COVID-19 Delays to Cost NASA $3 Billion

High-resolution illustration of the Nancy Grace Roman Space Telescope against a starry background. (Credit: NASA’s Goddard Space Flight Center)

by Douglas Messier
Managing Editor

The ongoing COVID-19 pandemic will cost NASA an estimated $3 billion due to program delays, according to a report from the space agency’s Office of Inspector General.

The report focused on the pandemic’s impact on 30 major programs and project with life-cycle costs of at least $250 million.

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NASA to Host Virtual Viewing of Orion Spacecraft Drop Test

Engineers at NASA’s Langley Research Center in Hampton, Virginia begin a new series of four water impact drop tests with a test version of the capsule for NASA’s Orion spacecraft to better understand what Orion and its crew may experience when landing in the Pacific Ocean after Artemis missions to the Moon. (Credits: NASA)

HAMPTON, Va. (NASA PR) — Engineers will drop a 14,000-pound test version of the Orion spacecraft into the Hydro Impact Basin at NASA’s Langley Research Center’s Landing and Impact Research Facility in Hampton, Virginia, at 1:45 p.m. EDT Tuesday, April 6.

The test will air live on NASA Television, the NASA app and the agency’s website, and will livestream on multiple agency social media platforms, including the Facebook channels for Orion and Langley.

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NASA Names Robyn Gatens Director for International Space Station

Robyn Gatens (Credits: NASA)

HOUSTON (NASA PR) — NASA has named Robyn Gatens as director of the International Space Station for the agency following about seven months of her serving as acting director of the program. Kathy Lueders, NASA’s associate administrator for Human Exploration and Operations, made the official appointment, effective March 28.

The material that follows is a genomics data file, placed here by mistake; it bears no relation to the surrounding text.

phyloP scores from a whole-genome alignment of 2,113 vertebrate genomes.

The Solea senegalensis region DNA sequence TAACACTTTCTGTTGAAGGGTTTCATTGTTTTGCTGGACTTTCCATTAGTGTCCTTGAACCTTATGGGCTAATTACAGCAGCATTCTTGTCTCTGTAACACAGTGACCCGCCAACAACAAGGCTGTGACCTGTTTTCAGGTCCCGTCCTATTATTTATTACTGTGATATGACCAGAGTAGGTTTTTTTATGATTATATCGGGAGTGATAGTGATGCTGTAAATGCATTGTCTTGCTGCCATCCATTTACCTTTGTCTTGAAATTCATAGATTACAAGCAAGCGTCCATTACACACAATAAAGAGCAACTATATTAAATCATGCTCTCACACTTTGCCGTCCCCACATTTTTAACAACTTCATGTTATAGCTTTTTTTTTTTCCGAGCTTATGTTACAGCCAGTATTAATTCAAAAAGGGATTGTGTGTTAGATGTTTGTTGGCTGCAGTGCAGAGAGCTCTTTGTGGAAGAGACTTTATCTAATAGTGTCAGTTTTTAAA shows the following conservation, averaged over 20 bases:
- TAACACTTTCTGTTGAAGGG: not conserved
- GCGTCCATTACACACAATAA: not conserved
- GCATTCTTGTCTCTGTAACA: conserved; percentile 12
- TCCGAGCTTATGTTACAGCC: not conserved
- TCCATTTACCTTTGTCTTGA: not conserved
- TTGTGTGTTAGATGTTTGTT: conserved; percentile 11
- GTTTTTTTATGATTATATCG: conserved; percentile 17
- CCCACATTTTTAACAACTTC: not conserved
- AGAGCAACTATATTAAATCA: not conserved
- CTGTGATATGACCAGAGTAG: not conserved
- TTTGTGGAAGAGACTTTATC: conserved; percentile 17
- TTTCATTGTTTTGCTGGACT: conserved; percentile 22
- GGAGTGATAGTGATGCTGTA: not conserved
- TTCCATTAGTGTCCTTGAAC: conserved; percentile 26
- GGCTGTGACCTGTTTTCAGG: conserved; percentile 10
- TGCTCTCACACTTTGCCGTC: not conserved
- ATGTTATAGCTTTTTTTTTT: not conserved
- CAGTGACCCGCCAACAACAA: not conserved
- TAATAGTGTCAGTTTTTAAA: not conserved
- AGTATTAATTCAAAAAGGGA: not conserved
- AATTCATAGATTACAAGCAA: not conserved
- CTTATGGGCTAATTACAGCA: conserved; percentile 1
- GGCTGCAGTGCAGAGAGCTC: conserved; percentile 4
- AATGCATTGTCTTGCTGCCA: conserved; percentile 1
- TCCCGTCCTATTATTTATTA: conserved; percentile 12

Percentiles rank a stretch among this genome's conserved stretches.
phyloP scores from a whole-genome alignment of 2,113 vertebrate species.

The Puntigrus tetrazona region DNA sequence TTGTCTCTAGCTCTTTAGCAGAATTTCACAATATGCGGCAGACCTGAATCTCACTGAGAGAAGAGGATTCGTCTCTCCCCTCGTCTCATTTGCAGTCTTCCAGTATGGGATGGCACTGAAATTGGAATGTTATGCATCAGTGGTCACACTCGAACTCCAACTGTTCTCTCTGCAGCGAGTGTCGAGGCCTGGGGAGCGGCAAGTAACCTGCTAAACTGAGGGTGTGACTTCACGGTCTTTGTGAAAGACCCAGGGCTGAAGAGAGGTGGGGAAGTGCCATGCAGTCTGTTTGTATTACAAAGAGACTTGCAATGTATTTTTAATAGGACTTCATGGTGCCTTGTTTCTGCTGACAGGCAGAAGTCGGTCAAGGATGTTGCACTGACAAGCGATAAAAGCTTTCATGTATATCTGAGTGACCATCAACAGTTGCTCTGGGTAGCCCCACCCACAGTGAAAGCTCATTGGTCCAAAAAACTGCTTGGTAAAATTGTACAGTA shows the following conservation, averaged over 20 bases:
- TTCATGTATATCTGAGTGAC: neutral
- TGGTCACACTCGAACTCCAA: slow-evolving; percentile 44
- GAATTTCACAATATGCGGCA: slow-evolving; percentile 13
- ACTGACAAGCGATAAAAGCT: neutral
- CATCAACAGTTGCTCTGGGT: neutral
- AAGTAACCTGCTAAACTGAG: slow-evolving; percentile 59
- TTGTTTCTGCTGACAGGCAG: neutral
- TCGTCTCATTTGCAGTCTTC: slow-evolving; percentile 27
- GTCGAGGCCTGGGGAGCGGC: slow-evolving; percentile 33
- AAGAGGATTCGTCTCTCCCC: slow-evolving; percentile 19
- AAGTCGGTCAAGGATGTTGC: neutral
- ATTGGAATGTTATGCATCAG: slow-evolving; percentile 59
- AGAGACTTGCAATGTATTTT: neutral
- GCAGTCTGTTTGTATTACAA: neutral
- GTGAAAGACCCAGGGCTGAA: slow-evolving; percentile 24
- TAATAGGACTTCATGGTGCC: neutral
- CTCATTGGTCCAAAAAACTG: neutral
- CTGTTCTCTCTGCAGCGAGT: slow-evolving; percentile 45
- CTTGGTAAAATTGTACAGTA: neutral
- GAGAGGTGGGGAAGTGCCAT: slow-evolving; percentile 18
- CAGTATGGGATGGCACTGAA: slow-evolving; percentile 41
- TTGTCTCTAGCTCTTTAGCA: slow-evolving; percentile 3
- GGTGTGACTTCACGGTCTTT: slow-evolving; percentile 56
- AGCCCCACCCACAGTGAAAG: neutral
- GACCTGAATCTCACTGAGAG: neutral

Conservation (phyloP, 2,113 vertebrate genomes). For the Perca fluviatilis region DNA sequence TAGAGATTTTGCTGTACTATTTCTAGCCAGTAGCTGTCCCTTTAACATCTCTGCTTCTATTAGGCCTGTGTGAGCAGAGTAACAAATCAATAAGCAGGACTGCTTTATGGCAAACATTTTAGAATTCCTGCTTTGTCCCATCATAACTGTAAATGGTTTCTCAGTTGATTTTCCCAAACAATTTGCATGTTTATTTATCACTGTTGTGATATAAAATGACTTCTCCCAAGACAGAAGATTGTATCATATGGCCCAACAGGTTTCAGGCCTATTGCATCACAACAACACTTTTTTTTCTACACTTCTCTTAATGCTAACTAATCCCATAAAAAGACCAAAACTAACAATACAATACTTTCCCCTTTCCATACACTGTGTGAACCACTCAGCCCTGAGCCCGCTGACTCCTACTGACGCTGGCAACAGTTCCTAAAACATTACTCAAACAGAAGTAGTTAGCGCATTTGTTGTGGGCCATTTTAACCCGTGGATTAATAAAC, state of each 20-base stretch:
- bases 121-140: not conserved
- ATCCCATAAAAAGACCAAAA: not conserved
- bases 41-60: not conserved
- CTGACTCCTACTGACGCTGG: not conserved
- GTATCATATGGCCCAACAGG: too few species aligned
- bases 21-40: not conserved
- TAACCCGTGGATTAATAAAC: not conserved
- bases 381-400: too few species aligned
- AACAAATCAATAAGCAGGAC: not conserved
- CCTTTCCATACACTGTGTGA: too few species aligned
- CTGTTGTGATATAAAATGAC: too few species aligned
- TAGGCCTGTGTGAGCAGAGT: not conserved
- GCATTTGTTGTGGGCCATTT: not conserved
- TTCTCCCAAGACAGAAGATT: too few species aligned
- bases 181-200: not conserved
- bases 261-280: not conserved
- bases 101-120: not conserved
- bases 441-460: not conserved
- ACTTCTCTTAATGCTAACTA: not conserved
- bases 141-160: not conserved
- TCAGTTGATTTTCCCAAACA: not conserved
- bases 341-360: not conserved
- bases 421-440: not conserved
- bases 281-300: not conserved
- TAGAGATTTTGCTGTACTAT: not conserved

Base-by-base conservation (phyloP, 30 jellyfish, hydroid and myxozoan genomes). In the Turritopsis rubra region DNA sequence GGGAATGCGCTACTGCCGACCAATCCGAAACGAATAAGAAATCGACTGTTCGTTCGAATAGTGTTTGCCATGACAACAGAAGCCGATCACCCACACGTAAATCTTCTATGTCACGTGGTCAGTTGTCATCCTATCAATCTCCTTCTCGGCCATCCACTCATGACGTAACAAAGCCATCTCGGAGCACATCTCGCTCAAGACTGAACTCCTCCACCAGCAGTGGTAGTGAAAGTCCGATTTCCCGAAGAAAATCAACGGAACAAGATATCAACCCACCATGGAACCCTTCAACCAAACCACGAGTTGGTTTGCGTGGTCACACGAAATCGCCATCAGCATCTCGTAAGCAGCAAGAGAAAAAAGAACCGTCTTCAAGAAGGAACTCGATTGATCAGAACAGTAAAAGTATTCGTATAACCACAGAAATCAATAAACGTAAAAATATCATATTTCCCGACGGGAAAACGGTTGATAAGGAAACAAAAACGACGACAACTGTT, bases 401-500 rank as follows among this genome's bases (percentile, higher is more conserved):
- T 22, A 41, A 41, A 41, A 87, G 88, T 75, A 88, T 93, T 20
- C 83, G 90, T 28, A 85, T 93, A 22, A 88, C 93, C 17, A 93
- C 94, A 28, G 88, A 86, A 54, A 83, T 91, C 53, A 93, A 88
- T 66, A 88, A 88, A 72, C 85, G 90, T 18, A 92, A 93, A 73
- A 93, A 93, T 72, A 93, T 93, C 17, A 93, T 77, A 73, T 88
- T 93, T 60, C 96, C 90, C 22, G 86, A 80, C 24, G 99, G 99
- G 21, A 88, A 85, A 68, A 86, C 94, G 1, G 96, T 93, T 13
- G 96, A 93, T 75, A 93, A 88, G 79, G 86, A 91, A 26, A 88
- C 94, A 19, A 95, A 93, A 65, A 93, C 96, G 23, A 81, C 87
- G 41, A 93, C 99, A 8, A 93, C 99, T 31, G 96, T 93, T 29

“Robyn’s leadership, experience and strategic vision for the International Space Station have been clearly demonstrated as she’s worked closely with the station team as deputy and acting director,” said Lueders. “I’m confident she will continue our efforts of maximizing the space station for science, research and technology development, including enabling a robust low-Earth orbit economy.”

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NASA Mega Moon Rocket Passes Key Test, Readies for Launch

The core stage for the first flight of NASA’s Space Launch System rocket is seen in the B-2 Test Stand during a second hot fire test, Thursday, March 18, 2021, at NASA’s Stennis Space Center near Bay St. Louis, Mississippi. The four RS-25 engines fired for the full-duration of 8 minutes during the test and generated 1.6 million pounds of thrust. The hot fire test is the final stage of the Green Run test series, a comprehensive assessment of the Space Launch System’s core stage prior to launching the Artemis I mission to the Moon. (Credits: NASA/Robert Markowitz)

BAY ST. LOUIS, Miss. (NASA PR) — The largest rocket element NASA has ever built, the core stage of NASA’s Space Launch System (SLS) rocket, fired its four RS-25 engines for 8 minutes and 19 seconds Thursday at NASA’s Stennis Space Center near Bay St. Louis, Mississippi. The successful test, known as a hot fire, is a critical milestone ahead of the agency’s Artemis I mission, which will send an uncrewed Orion spacecraft on a test flight around the Moon and back to Earth, paving the way for future Artemis missions with astronauts.

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NASA TV to Air Second Rocket Test for Artemis Moon Missions

The core stage for the first flight of NASA’s Space Launch System rocket is seen in the B-2 Test Stand during a scheduled eight minute duration hot fire test, Saturday, Jan. 16, 2021, at NASA’s Stennis Space Center near Bay St. Louis, Mississippi. The four RS-25 engines fired for a little more than one minute. The hot fire test is the final stage of the Green Run test series, a comprehensive assessment of the Space Launch System’s core stage prior to launching the Artemis I mission to the Moon. (Credit: NASA/Robert Markowitz)